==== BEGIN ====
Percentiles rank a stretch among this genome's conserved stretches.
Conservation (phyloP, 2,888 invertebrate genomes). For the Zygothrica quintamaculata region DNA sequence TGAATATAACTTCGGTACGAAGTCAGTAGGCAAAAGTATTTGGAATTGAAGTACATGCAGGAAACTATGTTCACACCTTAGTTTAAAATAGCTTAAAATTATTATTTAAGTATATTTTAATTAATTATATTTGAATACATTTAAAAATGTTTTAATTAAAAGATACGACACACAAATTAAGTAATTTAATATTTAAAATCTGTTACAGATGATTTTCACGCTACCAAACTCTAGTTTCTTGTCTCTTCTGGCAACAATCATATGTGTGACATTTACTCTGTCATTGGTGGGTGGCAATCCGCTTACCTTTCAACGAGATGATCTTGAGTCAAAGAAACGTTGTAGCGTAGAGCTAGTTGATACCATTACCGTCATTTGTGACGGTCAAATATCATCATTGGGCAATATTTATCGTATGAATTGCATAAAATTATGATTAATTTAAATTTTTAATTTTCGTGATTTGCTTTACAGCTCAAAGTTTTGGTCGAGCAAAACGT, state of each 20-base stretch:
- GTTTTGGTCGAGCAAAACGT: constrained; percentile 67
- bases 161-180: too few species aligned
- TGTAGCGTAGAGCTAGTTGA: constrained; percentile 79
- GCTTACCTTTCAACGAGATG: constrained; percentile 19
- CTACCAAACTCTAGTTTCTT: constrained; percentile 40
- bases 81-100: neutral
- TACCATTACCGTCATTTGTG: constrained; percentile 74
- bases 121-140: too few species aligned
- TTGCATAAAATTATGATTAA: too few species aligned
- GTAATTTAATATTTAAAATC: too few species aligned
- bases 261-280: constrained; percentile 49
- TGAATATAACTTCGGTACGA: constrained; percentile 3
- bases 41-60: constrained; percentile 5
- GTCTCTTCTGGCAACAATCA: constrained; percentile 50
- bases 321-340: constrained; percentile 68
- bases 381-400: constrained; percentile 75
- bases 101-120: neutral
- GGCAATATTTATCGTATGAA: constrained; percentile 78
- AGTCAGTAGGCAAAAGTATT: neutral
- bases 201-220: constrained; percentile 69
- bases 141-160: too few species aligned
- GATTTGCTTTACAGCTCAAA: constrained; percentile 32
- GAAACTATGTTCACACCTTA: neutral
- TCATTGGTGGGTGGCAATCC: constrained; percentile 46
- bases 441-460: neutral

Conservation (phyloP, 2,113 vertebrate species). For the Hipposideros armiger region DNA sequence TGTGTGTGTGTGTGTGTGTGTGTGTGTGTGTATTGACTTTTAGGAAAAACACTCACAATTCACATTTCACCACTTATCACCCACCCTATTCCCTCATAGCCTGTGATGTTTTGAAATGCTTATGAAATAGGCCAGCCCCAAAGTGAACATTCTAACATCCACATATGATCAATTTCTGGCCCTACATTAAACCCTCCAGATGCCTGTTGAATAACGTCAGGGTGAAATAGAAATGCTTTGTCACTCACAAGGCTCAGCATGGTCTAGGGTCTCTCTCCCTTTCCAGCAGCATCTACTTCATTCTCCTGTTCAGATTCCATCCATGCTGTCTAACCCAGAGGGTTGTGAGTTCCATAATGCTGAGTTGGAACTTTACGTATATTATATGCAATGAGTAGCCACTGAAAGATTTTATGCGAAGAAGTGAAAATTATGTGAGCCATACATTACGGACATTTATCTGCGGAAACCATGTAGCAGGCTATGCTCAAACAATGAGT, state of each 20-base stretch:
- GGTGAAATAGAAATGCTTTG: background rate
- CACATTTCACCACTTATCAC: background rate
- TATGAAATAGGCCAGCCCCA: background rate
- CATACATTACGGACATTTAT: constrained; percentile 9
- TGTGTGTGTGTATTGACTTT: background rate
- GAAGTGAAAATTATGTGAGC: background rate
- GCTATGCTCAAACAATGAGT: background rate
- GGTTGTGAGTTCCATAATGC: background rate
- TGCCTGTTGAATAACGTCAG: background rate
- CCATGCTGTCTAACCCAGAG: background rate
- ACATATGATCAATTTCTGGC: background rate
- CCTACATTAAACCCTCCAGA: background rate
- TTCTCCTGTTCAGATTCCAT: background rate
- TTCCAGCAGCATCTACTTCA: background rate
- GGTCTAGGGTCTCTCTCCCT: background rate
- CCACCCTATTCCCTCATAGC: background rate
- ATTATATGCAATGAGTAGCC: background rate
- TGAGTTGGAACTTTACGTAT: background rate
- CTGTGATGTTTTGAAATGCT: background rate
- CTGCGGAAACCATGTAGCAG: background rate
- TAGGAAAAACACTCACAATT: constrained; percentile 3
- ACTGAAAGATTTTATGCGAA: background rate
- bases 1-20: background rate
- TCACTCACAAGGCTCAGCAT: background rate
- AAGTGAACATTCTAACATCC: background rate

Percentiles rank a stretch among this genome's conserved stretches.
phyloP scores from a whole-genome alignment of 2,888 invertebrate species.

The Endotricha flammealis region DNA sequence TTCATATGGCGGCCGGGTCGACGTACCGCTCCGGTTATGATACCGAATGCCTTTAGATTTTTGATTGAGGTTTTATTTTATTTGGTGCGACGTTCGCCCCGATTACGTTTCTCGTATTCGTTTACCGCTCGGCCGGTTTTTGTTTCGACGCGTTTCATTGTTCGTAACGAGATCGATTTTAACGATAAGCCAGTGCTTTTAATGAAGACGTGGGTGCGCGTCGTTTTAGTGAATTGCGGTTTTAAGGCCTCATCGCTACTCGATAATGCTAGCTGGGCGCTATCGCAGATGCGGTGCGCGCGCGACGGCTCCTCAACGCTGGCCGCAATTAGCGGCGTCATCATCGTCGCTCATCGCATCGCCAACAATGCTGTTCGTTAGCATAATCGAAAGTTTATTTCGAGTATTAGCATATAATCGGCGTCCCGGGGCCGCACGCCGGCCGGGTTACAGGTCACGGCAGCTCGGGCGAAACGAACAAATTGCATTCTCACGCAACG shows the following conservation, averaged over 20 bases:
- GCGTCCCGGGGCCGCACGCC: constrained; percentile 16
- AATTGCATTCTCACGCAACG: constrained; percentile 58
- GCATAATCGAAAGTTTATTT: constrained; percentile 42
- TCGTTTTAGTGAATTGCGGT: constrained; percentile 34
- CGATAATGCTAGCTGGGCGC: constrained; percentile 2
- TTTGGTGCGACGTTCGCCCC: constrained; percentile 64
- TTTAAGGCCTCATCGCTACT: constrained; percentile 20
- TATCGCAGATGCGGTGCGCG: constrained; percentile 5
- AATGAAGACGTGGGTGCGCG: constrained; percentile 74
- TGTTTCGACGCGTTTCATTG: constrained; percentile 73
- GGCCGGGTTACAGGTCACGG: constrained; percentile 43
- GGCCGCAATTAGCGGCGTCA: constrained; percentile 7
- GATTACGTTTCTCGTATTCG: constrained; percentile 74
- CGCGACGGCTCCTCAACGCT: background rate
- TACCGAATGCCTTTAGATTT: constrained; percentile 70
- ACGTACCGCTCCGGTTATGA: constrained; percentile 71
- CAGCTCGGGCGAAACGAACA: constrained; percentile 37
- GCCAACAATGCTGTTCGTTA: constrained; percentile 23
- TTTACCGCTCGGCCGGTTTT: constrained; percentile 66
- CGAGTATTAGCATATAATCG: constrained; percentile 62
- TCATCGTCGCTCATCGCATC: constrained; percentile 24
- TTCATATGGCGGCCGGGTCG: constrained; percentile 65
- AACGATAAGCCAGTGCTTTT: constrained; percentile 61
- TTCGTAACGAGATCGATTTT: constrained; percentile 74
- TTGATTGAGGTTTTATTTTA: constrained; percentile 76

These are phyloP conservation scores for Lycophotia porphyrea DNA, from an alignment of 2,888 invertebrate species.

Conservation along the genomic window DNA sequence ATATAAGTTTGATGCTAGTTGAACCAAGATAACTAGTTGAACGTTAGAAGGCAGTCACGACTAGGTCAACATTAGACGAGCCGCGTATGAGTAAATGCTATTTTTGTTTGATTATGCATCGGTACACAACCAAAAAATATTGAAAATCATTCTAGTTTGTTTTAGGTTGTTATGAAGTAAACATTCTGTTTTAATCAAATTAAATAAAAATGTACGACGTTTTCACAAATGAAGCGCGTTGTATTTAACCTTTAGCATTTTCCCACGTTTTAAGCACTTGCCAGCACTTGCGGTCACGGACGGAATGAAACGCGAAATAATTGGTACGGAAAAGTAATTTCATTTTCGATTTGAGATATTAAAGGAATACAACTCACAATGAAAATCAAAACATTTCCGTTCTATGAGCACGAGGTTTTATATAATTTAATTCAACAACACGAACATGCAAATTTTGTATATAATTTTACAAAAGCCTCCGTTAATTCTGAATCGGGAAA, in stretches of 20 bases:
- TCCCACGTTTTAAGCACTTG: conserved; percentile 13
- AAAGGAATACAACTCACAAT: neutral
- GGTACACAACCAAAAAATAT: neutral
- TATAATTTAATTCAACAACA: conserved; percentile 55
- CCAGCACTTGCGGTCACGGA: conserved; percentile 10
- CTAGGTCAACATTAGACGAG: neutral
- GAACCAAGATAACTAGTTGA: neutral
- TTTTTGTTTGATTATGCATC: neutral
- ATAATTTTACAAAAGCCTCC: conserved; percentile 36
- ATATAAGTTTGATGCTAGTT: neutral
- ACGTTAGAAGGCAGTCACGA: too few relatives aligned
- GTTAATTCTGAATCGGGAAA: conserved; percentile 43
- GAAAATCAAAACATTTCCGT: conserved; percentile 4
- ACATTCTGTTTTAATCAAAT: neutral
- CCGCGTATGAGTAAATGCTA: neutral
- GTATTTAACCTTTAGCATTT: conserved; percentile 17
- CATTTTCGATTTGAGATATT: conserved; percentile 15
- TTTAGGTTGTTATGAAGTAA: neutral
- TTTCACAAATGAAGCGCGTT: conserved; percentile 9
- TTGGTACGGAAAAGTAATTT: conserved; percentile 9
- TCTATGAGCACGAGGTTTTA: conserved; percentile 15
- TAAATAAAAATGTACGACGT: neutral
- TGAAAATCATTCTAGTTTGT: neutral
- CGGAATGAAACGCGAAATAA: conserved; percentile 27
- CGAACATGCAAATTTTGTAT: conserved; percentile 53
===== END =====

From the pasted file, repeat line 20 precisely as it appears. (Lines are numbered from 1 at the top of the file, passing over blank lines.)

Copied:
- GGCAATATTTATCGTATGAA: constrained; percentile 78